“Work up your speed,” Earl MacDonald tells a student at the piano in his jazz improvisation class. “It’s good, but you have to get to where it flies.”
|Earl MacDonald, associate professor of music, teaches a class on jazz improvisation. MacDonald has been recognized for innovative teaching.
|Photo by Peter Morenus
MacDonald, an associate professor of music and director of
jazz studies, has the five students in the class take turns playing solo.
Afterward, there’s a short discussion about rhythmic options.
“Improvising is a very important part of what musicianship is,” says MacDonald.
“It’s something that’s missing in a lot of people’s training.
“It is a little intimidating when you’re just starting out,” he adds, “but it’s important to do. You won’t always be hidden in an ensemble. You will often be
the focus. That’s why I have
my students doing solos.”
A performer and composer who joined the UConn faculty in 2000, MacDonald leads the Jazz Ensemble and the Jazz Sextet.
In 2006, he received an award for innovation in teaching from the AAUP.
MacDonald helped bring about the University’s decision to offer
a bachelor’s degree with an emphasis in jazz studies, beginning in 2003.
“I thought it was important from a recruiting standpoint,” he says.
“It helps us attract students who are passionate about jazz, and I wanted to be able to compete with other schools in the region.”
He also reduced the size of the Jazz Ensemble, which previously had up to 20 musicians, to half that number.
“The smaller size enables us
to focus on the improvisational techniques and soloing,” he says.
MacDonald often rehearses
his new works with his student ensembles.
“It’s great for me because I get to hear my music played,” he says.
“I can hear what subtle changes I might want to make, and it benefits the students because it’s not often they get to work directly with a composer.”
Laura Merwin, a music education major, says, “Not only is Earl a great teacher and motivator, he is also a great composer. He often brings his charts into rehearsal for us to play and perform. Rather than playing standard repertoire, this allows us to see another side of jazz, as well as another side of the jazz industry – composition.”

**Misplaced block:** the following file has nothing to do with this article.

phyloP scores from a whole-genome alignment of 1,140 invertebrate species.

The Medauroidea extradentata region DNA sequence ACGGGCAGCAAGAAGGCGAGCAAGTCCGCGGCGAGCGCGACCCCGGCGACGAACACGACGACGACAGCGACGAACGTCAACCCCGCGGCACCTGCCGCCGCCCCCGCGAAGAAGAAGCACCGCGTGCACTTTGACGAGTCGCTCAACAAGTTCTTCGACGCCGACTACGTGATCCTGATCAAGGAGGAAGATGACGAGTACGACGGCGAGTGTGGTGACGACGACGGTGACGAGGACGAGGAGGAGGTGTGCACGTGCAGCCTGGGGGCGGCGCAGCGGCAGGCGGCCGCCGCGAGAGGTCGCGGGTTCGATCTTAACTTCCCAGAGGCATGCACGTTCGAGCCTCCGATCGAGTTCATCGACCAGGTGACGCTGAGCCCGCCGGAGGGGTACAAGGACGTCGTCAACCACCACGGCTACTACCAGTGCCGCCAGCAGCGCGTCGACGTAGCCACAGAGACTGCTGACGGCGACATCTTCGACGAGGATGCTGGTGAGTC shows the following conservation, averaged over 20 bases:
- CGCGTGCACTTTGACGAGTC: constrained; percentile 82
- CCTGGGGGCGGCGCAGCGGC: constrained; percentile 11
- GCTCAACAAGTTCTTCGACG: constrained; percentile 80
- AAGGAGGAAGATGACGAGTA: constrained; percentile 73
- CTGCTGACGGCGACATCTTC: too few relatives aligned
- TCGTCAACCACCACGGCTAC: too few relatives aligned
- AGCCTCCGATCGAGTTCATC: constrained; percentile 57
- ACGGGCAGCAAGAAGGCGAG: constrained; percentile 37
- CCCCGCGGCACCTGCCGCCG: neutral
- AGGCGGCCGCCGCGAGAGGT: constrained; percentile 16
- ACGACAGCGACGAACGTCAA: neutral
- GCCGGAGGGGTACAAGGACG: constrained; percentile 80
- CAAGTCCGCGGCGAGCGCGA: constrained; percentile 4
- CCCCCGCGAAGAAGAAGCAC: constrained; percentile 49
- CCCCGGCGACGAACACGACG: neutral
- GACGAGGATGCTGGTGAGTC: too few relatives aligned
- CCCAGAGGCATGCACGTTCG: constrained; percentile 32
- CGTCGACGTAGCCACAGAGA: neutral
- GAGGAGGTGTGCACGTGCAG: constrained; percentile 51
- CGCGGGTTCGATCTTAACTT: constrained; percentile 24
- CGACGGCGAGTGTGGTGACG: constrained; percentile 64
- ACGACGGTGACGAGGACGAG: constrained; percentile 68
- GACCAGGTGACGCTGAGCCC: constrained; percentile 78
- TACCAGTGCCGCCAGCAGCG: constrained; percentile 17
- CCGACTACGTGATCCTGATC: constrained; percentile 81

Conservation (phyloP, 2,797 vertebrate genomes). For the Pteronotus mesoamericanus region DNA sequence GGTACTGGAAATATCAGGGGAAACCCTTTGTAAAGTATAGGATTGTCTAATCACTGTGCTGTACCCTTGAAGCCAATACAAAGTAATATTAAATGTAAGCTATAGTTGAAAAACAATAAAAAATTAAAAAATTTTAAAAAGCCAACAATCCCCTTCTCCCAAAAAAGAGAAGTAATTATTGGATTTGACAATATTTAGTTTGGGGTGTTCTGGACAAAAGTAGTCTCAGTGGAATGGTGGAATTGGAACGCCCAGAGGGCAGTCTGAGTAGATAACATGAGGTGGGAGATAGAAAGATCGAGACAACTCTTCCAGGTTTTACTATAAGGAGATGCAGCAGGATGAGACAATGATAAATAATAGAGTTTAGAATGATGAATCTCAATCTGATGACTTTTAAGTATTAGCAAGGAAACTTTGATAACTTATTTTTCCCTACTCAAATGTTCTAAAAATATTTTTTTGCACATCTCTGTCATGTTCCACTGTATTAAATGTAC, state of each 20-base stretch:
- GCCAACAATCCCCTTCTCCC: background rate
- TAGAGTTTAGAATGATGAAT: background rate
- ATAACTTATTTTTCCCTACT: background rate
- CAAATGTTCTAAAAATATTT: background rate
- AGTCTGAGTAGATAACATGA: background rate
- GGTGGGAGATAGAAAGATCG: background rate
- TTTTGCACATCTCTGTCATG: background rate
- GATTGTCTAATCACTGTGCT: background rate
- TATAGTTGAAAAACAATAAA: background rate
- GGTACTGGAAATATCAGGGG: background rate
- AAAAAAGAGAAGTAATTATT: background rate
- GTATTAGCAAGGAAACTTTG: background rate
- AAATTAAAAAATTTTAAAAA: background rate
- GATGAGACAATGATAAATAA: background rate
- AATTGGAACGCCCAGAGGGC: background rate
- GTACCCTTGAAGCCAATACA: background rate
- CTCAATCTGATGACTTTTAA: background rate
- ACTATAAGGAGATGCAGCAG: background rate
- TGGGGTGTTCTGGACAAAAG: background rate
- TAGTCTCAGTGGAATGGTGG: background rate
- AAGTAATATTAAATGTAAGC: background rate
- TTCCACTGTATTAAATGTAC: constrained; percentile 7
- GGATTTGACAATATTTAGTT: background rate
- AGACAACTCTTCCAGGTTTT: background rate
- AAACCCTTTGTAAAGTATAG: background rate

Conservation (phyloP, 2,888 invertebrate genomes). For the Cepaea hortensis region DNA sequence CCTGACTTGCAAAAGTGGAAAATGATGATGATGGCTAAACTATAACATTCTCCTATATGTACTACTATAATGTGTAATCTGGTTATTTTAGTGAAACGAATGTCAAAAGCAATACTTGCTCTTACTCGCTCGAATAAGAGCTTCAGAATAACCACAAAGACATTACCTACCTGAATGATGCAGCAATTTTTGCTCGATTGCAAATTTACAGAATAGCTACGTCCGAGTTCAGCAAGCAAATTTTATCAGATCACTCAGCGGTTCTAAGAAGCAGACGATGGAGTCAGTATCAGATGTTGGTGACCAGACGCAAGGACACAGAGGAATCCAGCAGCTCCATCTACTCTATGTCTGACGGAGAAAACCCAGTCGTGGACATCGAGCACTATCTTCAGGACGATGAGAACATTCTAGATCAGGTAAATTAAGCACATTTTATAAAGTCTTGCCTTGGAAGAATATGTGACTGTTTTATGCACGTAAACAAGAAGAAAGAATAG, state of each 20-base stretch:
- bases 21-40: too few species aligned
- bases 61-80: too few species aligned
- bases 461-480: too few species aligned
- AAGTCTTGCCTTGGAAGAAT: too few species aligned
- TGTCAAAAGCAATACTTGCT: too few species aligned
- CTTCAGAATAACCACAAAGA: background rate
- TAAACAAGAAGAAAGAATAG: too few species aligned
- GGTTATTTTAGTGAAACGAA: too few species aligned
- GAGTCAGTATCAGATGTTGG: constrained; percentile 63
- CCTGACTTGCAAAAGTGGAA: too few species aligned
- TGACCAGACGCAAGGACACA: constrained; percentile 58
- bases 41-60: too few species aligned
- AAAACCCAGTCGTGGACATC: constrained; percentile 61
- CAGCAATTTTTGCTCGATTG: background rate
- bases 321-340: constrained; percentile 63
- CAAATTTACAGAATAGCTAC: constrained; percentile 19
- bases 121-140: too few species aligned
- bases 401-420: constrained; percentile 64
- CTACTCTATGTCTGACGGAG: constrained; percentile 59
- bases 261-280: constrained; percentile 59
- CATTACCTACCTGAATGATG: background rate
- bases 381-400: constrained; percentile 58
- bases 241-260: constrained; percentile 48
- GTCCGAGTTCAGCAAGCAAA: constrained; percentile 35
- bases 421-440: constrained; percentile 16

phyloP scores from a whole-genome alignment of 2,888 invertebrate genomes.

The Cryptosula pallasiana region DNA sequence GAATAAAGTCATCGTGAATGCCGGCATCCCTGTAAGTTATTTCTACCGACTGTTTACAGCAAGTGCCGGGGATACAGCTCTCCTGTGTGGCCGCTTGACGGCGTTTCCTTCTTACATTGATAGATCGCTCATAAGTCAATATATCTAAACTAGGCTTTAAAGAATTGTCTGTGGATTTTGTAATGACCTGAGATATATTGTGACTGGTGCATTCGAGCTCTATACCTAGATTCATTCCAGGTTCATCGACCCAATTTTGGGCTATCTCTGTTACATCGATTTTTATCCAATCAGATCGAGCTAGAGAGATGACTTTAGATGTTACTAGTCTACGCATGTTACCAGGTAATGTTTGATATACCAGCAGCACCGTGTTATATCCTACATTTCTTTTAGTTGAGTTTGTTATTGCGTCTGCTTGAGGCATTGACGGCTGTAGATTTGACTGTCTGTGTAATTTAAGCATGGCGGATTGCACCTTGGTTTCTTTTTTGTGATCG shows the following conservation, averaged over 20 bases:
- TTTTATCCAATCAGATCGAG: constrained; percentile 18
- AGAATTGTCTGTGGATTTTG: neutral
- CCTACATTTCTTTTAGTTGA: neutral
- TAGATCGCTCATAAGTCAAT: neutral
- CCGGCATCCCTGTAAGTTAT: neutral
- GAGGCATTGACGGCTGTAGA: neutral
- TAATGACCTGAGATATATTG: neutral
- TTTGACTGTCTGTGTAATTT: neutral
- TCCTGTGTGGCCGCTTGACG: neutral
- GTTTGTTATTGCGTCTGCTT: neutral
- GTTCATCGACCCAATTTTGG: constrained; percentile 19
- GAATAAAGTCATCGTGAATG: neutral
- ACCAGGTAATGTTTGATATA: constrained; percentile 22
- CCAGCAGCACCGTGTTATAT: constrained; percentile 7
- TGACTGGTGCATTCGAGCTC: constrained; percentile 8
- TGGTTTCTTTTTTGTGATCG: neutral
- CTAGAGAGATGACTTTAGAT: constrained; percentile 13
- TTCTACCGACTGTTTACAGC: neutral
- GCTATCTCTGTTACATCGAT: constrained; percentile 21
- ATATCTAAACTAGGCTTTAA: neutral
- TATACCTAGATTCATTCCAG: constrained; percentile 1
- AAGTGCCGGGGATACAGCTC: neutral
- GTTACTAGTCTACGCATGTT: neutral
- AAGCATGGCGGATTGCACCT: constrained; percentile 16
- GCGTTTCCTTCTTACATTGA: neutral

Tom Wise, also a music education major, says MacDonald inspires him.
“He has been a great influence
on my music-making in the way he approaches learning the jazz idiom,” he says.
“But what inspires me the most is when we play his original compositions. He has a very good ear for compelling melodies and harmonies, and I’d love to be able to write like that myself.”
Daniel Campolieta, who is also majoring in music education, says, “As his student and aspiring jazz pianist and composer, I have had many opportunities to work with him in ensembles, classes, and independent studies. Professor MacDonald … is constantly looking for avenues to improve the jazz department in ways that provide his students with the best, hands-on experiences that will prepare them for the real world.”
The real-world experience MacDonald offers his students has included recording several CDs
of both his and the students’ new compositions and arrangements. The recordings have received
Dean David Woods says MacDonald has been “masterful at incorporating his cutting-edge research interests into his teaching, and in so doing, capturing the imagination, interest, and passion of his students.”
The big picture
MacDonald says he is proud of his collaborative projects. “It has broadened the perspectives of all the students,” he says.
When he served on the Raymond and Beverly Sackler music composition committee, for example, he suggested that a piece be commissioned for studio orchestra, which combines a symphony orchestra with a jazz big band.
“I saw it as an opportunity
to bring string and wind players – whose passions are classical
music – together with the jazzers,” he says.
He came up with the idea of commissioning Grammy award-winning composer Jim McNeely to write a studio orchestra piece.
“It was wonderful for the students to rehearse with him, and a great experience for the musicians to learn about each others’ genres,” MacDonald says.
The piece, “September Triptych,” was performed by UConn students at Carnegie Hall and featured MacDonald as piano soloist.
“I try to make jazz as real for students as possible,” he says.
“I don’t want to tell them to prepare something just for the sake of a test. I’m thinking of the big picture. What happens when they graduate? Can they improvise? Will they get calls to play gigs?”
That’s the idea behind Lu’s Café, a collaboration with the School of Family Studies.
Lu’s Café, located in the Family Studies Building, is a venue for weekly student jazz sessions.
The Thursday night events start at
9 p.m. and end at 11 p.m. No
alcohol is served. Each week, it draws about 80 people.
“It gets my students out there doing what we should be doing – performing,” MacDonald says.
“They get to hone their skills. I emphasize how important it is for them to memorize standard jazz repertoire, because in the real world, you don’t show up with music stands. Everyone takes a shot improvising. It feels like a real jazz club and everyone is really into it.”
MacDonald also has an ongoing collaboration with Jean Sabatine, professor of dance. “We had dancers improvise to my jazz sextet’s music.
It was interesting seeing how the musicians responded to the students’ dancing and vice versa. It’s a nice interplay.”
They performed at the Benton Museum, the Studio Theater, and Jorgensen Gallery.
“Any time students are exposed to a different kind of art,” he adds, “it expands what they’re doing in their own areas.”